Boston city councilors unanimously signed off Wednesday on funding for a new, five-year police contract that pairs pay increases for officers with some operational reforms.

Significant changes in the $82 million deal between the city and the Boston Police Patrolmen’s Association include a shift in how paid police details are handled and a list of serious offenses for which an officer could be fired without arbitration.

Previously, only Boston Police Department officers were eligible to perform paid detail work at events and construction sites.

The new contract designates some details as high-priority, and opens up unfilled high-priority details to BPD retirees, Boston Housing Authority police officers, university police officers, Boston Municipal Protective Services officers and civilian contract personnel.

City Councilor Kendra Lara said not all of those groups have residency requirements like the police department does.

"Although we are breaking the monopoly on paid details, we are creating second jobs for people who already have incomes, and we're breaking the monopoly not for people in the city of Boston who need it, but for John in Scituate, although I'm sure that John is a great guy," she said. "We need to make sure, either by way of ordinance or by way of holding this administration accountable, which has proven to be incredibly difficult when it comes to police and policing, that the jobs that we are creating are going to the people in the city of Boston."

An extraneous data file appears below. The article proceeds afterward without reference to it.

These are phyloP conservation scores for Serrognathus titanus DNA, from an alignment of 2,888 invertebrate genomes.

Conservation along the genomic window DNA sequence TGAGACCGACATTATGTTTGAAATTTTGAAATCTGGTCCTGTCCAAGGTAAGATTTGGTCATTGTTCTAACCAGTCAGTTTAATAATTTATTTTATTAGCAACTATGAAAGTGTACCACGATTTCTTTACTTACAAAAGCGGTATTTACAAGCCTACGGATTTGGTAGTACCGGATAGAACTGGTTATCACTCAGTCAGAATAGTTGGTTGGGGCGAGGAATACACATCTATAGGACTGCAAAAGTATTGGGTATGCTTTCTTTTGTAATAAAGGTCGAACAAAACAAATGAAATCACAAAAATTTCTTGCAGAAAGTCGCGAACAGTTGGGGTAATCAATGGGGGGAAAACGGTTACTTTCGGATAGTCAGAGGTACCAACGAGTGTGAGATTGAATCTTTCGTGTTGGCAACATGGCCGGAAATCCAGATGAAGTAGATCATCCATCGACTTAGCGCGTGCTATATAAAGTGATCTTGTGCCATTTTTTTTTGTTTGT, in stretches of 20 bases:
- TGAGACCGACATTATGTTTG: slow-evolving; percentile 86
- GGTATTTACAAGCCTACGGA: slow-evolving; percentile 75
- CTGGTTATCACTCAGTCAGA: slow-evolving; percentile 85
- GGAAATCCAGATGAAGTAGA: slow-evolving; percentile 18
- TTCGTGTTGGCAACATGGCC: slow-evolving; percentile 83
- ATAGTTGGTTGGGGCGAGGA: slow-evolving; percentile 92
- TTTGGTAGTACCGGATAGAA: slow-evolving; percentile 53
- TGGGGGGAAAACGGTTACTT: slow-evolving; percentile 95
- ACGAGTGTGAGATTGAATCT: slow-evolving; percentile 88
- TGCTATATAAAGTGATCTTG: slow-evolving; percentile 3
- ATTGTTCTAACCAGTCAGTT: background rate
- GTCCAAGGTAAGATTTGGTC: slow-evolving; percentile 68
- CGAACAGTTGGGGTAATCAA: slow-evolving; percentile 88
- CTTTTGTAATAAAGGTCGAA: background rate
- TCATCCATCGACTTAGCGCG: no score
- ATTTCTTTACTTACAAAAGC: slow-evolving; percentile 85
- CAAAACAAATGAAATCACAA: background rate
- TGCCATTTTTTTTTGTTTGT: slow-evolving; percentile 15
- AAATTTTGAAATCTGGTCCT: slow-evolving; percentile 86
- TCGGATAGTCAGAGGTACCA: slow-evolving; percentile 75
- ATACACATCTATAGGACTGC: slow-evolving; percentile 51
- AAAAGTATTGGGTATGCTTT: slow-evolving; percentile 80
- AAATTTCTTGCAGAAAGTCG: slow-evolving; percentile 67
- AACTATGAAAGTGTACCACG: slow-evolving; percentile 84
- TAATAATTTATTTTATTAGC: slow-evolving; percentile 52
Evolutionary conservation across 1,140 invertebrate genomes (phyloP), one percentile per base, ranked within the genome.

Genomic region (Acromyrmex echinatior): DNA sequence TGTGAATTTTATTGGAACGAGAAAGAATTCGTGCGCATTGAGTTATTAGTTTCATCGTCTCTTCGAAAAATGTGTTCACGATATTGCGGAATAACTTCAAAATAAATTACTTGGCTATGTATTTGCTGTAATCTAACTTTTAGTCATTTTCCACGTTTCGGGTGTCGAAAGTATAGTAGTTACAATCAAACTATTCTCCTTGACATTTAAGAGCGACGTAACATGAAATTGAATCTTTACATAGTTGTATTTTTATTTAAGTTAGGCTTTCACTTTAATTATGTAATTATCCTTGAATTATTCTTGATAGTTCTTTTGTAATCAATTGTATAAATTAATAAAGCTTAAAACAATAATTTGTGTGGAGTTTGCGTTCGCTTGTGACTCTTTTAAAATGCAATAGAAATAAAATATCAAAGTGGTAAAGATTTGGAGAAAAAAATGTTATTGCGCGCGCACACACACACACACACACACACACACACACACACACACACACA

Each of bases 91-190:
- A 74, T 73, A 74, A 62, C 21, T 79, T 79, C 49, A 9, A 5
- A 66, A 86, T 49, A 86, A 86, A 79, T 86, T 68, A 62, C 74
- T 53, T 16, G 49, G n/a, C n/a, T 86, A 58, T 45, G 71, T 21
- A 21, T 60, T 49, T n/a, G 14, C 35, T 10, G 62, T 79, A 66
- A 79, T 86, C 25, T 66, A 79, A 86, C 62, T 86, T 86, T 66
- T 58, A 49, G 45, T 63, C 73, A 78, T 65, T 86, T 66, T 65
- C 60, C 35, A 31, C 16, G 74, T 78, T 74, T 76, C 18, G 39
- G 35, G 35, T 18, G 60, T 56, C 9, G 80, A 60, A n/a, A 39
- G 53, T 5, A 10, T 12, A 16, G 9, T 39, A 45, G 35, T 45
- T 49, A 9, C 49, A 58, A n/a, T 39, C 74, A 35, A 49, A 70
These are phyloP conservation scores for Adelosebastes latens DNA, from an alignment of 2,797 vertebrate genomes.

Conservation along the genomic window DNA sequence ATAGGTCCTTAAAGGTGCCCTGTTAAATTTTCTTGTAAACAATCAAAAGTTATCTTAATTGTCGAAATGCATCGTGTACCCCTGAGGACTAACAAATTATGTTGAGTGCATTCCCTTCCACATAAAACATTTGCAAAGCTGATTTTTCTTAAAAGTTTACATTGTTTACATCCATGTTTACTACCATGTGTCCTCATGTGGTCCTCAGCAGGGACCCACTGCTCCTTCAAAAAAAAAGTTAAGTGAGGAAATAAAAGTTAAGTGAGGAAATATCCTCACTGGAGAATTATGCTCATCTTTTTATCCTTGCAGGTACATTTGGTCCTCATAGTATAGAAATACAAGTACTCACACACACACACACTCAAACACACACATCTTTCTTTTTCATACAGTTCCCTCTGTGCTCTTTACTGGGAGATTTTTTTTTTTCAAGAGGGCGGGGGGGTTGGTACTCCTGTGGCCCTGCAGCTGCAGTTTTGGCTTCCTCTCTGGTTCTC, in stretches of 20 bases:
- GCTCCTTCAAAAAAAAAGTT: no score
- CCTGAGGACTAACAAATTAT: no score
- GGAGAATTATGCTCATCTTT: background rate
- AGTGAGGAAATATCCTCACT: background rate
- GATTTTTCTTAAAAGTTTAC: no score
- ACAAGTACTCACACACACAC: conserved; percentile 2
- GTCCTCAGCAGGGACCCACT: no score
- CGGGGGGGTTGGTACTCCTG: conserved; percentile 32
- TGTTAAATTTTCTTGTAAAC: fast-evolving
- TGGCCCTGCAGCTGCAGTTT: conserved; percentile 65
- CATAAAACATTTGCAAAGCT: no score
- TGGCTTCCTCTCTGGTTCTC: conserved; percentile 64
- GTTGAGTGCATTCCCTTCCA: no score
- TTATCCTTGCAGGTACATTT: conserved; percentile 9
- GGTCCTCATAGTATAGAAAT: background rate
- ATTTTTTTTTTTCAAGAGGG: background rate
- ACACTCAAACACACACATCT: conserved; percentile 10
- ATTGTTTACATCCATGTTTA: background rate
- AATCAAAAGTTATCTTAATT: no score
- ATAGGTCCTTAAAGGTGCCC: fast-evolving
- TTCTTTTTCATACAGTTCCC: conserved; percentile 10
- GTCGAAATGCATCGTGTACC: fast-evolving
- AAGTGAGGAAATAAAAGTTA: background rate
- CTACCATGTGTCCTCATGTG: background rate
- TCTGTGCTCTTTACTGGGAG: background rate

Councilor Ricardo Arroyo, who like Lara lost a reelection bid this year and will not return to City Hall in January, said he hopes the contract can open a door to future reforms.

The contract lays out a list of offenses — including rape, kidnapping and attempted murder — for which an officer cannot seek arbitration to overturn termination or other discipline.

Arroyo said he’d like to see that list expanded to include domestic violence and “crimes of honesty” like forgery, fraud and perjury.